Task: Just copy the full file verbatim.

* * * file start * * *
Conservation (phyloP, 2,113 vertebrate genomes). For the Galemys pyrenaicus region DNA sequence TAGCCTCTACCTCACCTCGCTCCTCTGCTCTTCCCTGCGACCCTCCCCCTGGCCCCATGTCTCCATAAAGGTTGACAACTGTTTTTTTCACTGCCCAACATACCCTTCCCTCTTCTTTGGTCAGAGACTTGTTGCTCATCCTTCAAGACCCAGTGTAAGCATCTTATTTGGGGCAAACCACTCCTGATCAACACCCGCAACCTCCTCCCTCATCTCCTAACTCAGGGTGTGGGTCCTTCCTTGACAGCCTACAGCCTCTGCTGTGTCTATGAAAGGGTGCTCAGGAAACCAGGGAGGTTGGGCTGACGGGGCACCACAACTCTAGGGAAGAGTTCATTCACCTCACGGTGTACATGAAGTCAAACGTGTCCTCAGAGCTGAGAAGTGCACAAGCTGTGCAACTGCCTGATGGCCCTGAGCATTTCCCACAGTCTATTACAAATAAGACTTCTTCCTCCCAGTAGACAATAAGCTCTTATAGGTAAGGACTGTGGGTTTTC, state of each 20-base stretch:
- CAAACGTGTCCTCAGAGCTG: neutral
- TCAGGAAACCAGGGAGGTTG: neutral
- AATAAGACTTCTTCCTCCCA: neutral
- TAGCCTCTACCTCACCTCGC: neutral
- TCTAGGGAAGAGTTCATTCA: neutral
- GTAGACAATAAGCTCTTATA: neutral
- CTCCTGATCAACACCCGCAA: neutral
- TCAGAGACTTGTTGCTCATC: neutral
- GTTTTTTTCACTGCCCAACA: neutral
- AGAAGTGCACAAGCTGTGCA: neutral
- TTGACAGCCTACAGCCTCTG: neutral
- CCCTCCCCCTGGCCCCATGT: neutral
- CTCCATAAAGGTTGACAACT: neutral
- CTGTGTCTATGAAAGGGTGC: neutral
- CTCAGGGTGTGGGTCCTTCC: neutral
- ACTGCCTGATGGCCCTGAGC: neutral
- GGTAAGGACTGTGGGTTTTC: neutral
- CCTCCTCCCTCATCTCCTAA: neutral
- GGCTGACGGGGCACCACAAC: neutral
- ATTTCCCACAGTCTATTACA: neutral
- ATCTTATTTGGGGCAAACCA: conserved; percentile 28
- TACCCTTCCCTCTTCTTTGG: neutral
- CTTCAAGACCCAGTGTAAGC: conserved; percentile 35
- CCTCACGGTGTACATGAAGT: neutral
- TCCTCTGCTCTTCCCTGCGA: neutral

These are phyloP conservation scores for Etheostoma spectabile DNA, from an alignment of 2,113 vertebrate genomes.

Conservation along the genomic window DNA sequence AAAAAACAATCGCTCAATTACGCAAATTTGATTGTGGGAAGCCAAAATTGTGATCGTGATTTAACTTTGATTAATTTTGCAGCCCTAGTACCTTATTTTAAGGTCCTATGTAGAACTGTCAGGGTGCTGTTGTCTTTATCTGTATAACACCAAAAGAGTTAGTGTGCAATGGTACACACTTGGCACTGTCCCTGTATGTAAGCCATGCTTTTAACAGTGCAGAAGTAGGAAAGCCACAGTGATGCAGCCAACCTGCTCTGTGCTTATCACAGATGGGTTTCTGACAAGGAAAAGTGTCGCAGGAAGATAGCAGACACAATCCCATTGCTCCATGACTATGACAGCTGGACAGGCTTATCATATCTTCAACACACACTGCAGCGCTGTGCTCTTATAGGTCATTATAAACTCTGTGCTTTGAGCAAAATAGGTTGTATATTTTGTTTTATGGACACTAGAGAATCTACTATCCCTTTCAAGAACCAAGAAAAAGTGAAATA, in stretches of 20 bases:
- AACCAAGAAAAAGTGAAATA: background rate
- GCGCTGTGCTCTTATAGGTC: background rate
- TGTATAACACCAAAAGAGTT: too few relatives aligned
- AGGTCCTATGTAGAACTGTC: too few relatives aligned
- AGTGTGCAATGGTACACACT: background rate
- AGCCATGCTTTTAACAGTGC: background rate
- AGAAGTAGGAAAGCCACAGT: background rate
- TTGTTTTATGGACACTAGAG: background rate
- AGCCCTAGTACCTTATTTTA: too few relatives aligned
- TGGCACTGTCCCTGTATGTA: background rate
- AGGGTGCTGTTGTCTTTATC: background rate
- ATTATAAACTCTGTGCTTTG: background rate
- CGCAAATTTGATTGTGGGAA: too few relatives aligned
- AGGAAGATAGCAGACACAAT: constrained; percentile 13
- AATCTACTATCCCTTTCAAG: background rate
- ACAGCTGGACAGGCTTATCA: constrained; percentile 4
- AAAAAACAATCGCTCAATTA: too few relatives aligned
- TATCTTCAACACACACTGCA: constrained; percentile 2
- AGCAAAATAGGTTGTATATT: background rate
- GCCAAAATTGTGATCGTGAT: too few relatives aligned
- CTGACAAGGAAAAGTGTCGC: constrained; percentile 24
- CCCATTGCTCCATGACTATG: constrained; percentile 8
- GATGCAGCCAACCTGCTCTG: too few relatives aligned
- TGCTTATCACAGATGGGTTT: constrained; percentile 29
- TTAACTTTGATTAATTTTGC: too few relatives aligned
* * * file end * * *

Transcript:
Conservation (phyloP, 2,113 vertebrate genomes). For the Galemys pyrenaicus region DNA sequence TAGCCTCTACCTCACCTCGCTCCTCTGCTCTTCCCTGCGACCCTCCCCCTGGCCCCATGTCTCCATAAAGGTTGACAACTGTTTTTTTCACTGCCCAACATACCCTTCCCTCTTCTTTGGTCAGAGACTTGTTGCTCATCCTTCAAGACCCAGTGTAAGCATCTTATTTGGGGCAAACCACTCCTGATCAACACCCGCAACCTCCTCCCTCATCTCCTAACTCAGGGTGTGGGTCCTTCCTTGACAGCCTACAGCCTCTGCTGTGTCTATGAAAGGGTGCTCAGGAAACCAGGGAGGTTGGGCTGACGGGGCACCACAACTCTAGGGAAGAGTTCATTCACCTCACGGTGTACATGAAGTCAAACGTGTCCTCAGAGCTGAGAAGTGCACAAGCTGTGCAACTGCCTGATGGCCCTGAGCATTTCCCACAGTCTATTACAAATAAGACTTCTTCCTCCCAGTAGACAATAAGCTCTTATAGGTAAGGACTGTGGGTTTTC, state of each 20-base stretch:
- CAAACGTGTCCTCAGAGCTG: neutral
- TCAGGAAACCAGGGAGGTTG: neutral
- AATAAGACTTCTTCCTCCCA: neutral
- TAGCCTCTACCTCACCTCGC: neutral
- TCTAGGGAAGAGTTCATTCA: neutral
- GTAGACAATAAGCTCTTATA: neutral
- CTCCTGATCAACACCCGCAA: neutral
- TCAGAGACTTGTTGCTCATC: neutral
- GTTTTTTTCACTGCCCAACA: neutral
- AGAAGTGCACAAGCTGTGCA: neutral
- TTGACAGCCTACAGCCTCTG: neutral
- CCCTCCCCCTGGCCCCATGT: neutral
- CTCCATAAAGGTTGACAACT: neutral
- CTGTGTCTATGAAAGGGTGC: neutral
- CTCAGGGTGTGGGTCCTTCC: neutral
- ACTGCCTGATGGCCCTGAGC: neutral
- GGTAAGGACTGTGGGTTTTC: neutral
- CCTCCTCCCTCATCTCCTAA: neutral
- GGCTGACGGGGCACCACAAC: neutral
- ATTTCCCACAGTCTATTACA: neutral
- ATCTTATTTGGGGCAAACCA: conserved; percentile 28
- TACCCTTCCCTCTTCTTTGG: neutral
- CTTCAAGACCCAGTGTAAGC: conserved; percentile 35
- CCTCACGGTGTACATGAAGT: neutral
- TCCTCTGCTCTTCCCTGCGA: neutral

These are phyloP conservation scores for Etheostoma spectabile DNA, from an alignment of 2,113 vertebrate genomes.

Conservation along the genomic window DNA sequence AAAAAACAATCGCTCAATTACGCAAATTTGATTGTGGGAAGCCAAAATTGTGATCGTGATTTAACTTTGATTAATTTTGCAGCCCTAGTACCTTATTTTAAGGTCCTATGTAGAACTGTCAGGGTGCTGTTGTCTTTATCTGTATAACACCAAAAGAGTTAGTGTGCAATGGTACACACTTGGCACTGTCCCTGTATGTAAGCCATGCTTTTAACAGTGCAGAAGTAGGAAAGCCACAGTGATGCAGCCAACCTGCTCTGTGCTTATCACAGATGGGTTTCTGACAAGGAAAAGTGTCGCAGGAAGATAGCAGACACAATCCCATTGCTCCATGACTATGACAGCTGGACAGGCTTATCATATCTTCAACACACACTGCAGCGCTGTGCTCTTATAGGTCATTATAAACTCTGTGCTTTGAGCAAAATAGGTTGTATATTTTGTTTTATGGACACTAGAGAATCTACTATCCCTTTCAAGAACCAAGAAAAAGTGAAATA, in stretches of 20 bases:
- AACCAAGAAAAAGTGAAATA: background rate
- GCGCTGTGCTCTTATAGGTC: background rate
- TGTATAACACCAAAAGAGTT: too few relatives aligned
- AGGTCCTATGTAGAACTGTC: too few relatives aligned
- AGTGTGCAATGGTACACACT: background rate
- AGCCATGCTTTTAACAGTGC: background rate
- AGAAGTAGGAAAGCCACAGT: background rate
- TTGTTTTATGGACACTAGAG: background rate
- AGCCCTAGTACCTTATTTTA: too few relatives aligned
- TGGCACTGTCCCTGTATGTA: background rate
- AGGGTGCTGTTGTCTTTATC: background rate
- ATTATAAACTCTGTGCTTTG: background rate
- CGCAAATTTGATTGTGGGAA: too few relatives aligned
- AGGAAGATAGCAGACACAAT: constrained; percentile 13
- AATCTACTATCCCTTTCAAG: background rate
- ACAGCTGGACAGGCTTATCA: constrained; percentile 4
- AAAAAACAATCGCTCAATTA: too few relatives aligned
- TATCTTCAACACACACTGCA: constrained; percentile 2
- AGCAAAATAGGTTGTATATT: background rate
- GCCAAAATTGTGATCGTGAT: too few relatives aligned
- CTGACAAGGAAAAGTGTCGC: constrained; percentile 24
- CCCATTGCTCCATGACTATG: constrained; percentile 8
- GATGCAGCCAACCTGCTCTG: too few relatives aligned
- TGCTTATCACAGATGGGTTT: constrained; percentile 29
- TTAACTTTGATTAATTTTGC: too few relatives aligned